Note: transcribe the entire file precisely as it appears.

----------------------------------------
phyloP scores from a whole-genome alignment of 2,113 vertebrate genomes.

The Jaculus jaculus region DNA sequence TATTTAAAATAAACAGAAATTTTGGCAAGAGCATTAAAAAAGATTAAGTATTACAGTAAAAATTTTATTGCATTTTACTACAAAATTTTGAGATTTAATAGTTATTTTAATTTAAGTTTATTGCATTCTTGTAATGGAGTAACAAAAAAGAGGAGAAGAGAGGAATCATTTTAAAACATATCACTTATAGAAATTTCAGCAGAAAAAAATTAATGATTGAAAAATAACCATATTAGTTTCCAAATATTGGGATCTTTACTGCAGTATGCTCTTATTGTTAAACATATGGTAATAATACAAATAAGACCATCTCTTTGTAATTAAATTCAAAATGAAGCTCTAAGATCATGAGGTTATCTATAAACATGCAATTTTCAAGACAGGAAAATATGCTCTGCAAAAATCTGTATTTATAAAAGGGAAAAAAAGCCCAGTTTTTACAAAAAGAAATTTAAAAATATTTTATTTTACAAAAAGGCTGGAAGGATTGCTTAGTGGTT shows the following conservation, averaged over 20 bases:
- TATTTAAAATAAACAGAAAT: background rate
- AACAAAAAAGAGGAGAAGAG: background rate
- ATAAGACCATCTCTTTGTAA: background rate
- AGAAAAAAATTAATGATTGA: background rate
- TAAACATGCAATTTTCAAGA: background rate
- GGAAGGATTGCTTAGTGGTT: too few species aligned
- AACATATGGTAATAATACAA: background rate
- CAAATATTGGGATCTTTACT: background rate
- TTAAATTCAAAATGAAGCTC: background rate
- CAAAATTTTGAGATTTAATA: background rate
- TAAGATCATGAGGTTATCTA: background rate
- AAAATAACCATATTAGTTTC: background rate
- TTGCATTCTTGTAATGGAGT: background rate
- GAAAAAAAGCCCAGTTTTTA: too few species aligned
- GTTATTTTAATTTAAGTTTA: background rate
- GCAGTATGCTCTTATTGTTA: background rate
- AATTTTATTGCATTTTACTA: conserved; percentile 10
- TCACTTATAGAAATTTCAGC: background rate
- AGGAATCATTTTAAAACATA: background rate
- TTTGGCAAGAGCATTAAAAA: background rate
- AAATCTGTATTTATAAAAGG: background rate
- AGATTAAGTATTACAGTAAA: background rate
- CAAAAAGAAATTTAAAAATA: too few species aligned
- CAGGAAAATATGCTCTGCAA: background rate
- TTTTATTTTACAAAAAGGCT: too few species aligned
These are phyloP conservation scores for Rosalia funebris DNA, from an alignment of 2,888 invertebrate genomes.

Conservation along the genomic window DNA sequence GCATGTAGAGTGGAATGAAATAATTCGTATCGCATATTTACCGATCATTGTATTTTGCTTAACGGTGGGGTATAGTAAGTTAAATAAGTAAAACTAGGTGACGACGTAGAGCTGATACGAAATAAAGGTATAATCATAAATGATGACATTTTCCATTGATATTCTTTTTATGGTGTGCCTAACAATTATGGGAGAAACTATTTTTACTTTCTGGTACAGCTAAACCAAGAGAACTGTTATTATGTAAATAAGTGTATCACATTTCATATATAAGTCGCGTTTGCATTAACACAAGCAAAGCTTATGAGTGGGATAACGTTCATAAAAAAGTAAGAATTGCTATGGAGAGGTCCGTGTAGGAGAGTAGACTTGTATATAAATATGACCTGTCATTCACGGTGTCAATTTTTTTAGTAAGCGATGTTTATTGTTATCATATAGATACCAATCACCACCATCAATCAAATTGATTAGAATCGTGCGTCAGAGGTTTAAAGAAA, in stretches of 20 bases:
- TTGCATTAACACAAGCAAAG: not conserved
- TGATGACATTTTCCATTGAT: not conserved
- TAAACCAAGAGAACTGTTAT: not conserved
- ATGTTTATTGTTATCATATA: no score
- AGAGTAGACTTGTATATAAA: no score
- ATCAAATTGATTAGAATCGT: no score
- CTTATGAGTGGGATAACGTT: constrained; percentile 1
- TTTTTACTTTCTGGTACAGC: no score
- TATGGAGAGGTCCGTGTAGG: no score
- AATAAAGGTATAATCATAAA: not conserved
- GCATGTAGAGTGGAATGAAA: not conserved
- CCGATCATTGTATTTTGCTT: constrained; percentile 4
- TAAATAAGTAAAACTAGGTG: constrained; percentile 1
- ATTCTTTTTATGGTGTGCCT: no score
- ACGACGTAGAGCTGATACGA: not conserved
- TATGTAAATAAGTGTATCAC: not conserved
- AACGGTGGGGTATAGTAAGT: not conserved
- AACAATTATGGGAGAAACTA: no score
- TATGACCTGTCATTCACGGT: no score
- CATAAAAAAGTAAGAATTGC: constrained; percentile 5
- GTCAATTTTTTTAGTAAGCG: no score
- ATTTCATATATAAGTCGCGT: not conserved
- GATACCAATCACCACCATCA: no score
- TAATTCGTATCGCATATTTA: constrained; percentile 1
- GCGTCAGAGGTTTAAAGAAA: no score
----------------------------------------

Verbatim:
phyloP scores from a whole-genome alignment of 2,113 vertebrate genomes.

The Jaculus jaculus region DNA sequence TATTTAAAATAAACAGAAATTTTGGCAAGAGCATTAAAAAAGATTAAGTATTACAGTAAAAATTTTATTGCATTTTACTACAAAATTTTGAGATTTAATAGTTATTTTAATTTAAGTTTATTGCATTCTTGTAATGGAGTAACAAAAAAGAGGAGAAGAGAGGAATCATTTTAAAACATATCACTTATAGAAATTTCAGCAGAAAAAAATTAATGATTGAAAAATAACCATATTAGTTTCCAAATATTGGGATCTTTACTGCAGTATGCTCTTATTGTTAAACATATGGTAATAATACAAATAAGACCATCTCTTTGTAATTAAATTCAAAATGAAGCTCTAAGATCATGAGGTTATCTATAAACATGCAATTTTCAAGACAGGAAAATATGCTCTGCAAAAATCTGTATTTATAAAAGGGAAAAAAAGCCCAGTTTTTACAAAAAGAAATTTAAAAATATTTTATTTTACAAAAAGGCTGGAAGGATTGCTTAGTGGTT shows the following conservation, averaged over 20 bases:
- TATTTAAAATAAACAGAAAT: background rate
- AACAAAAAAGAGGAGAAGAG: background rate
- ATAAGACCATCTCTTTGTAA: background rate
- AGAAAAAAATTAATGATTGA: background rate
- TAAACATGCAATTTTCAAGA: background rate
- GGAAGGATTGCTTAGTGGTT: too few species aligned
- AACATATGGTAATAATACAA: background rate
- CAAATATTGGGATCTTTACT: background rate
- TTAAATTCAAAATGAAGCTC: background rate
- CAAAATTTTGAGATTTAATA: background rate
- TAAGATCATGAGGTTATCTA: background rate
- AAAATAACCATATTAGTTTC: background rate
- TTGCATTCTTGTAATGGAGT: background rate
- GAAAAAAAGCCCAGTTTTTA: too few species aligned
- GTTATTTTAATTTAAGTTTA: background rate
- GCAGTATGCTCTTATTGTTA: background rate
- AATTTTATTGCATTTTACTA: conserved; percentile 10
- TCACTTATAGAAATTTCAGC: background rate
- AGGAATCATTTTAAAACATA: background rate
- TTTGGCAAGAGCATTAAAAA: background rate
- AAATCTGTATTTATAAAAGG: background rate
- AGATTAAGTATTACAGTAAA: background rate
- CAAAAAGAAATTTAAAAATA: too few species aligned
- CAGGAAAATATGCTCTGCAA: background rate
- TTTTATTTTACAAAAAGGCT: too few species aligned
These are phyloP conservation scores for Rosalia funebris DNA, from an alignment of 2,888 invertebrate genomes.

Conservation along the genomic window DNA sequence GCATGTAGAGTGGAATGAAATAATTCGTATCGCATATTTACCGATCATTGTATTTTGCTTAACGGTGGGGTATAGTAAGTTAAATAAGTAAAACTAGGTGACGACGTAGAGCTGATACGAAATAAAGGTATAATCATAAATGATGACATTTTCCATTGATATTCTTTTTATGGTGTGCCTAACAATTATGGGAGAAACTATTTTTACTTTCTGGTACAGCTAAACCAAGAGAACTGTTATTATGTAAATAAGTGTATCACATTTCATATATAAGTCGCGTTTGCATTAACACAAGCAAAGCTTATGAGTGGGATAACGTTCATAAAAAAGTAAGAATTGCTATGGAGAGGTCCGTGTAGGAGAGTAGACTTGTATATAAATATGACCTGTCATTCACGGTGTCAATTTTTTTAGTAAGCGATGTTTATTGTTATCATATAGATACCAATCACCACCATCAATCAAATTGATTAGAATCGTGCGTCAGAGGTTTAAAGAAA, in stretches of 20 bases:
- TTGCATTAACACAAGCAAAG: not conserved
- TGATGACATTTTCCATTGAT: not conserved
- TAAACCAAGAGAACTGTTAT: not conserved
- ATGTTTATTGTTATCATATA: no score
- AGAGTAGACTTGTATATAAA: no score
- ATCAAATTGATTAGAATCGT: no score
- CTTATGAGTGGGATAACGTT: constrained; percentile 1
- TTTTTACTTTCTGGTACAGC: no score
- TATGGAGAGGTCCGTGTAGG: no score
- AATAAAGGTATAATCATAAA: not conserved
- GCATGTAGAGTGGAATGAAA: not conserved
- CCGATCATTGTATTTTGCTT: constrained; percentile 4
- TAAATAAGTAAAACTAGGTG: constrained; percentile 1
- ATTCTTTTTATGGTGTGCCT: no score
- ACGACGTAGAGCTGATACGA: not conserved
- TATGTAAATAAGTGTATCAC: not conserved
- AACGGTGGGGTATAGTAAGT: not conserved
- AACAATTATGGGAGAAACTA: no score
- TATGACCTGTCATTCACGGT: no score
- CATAAAAAAGTAAGAATTGC: constrained; percentile 5
- GTCAATTTTTTTAGTAAGCG: no score
- ATTTCATATATAAGTCGCGT: not conserved
- GATACCAATCACCACCATCA: no score
- TAATTCGTATCGCATATTTA: constrained; percentile 1
- GCGTCAGAGGTTTAAAGAAA: no score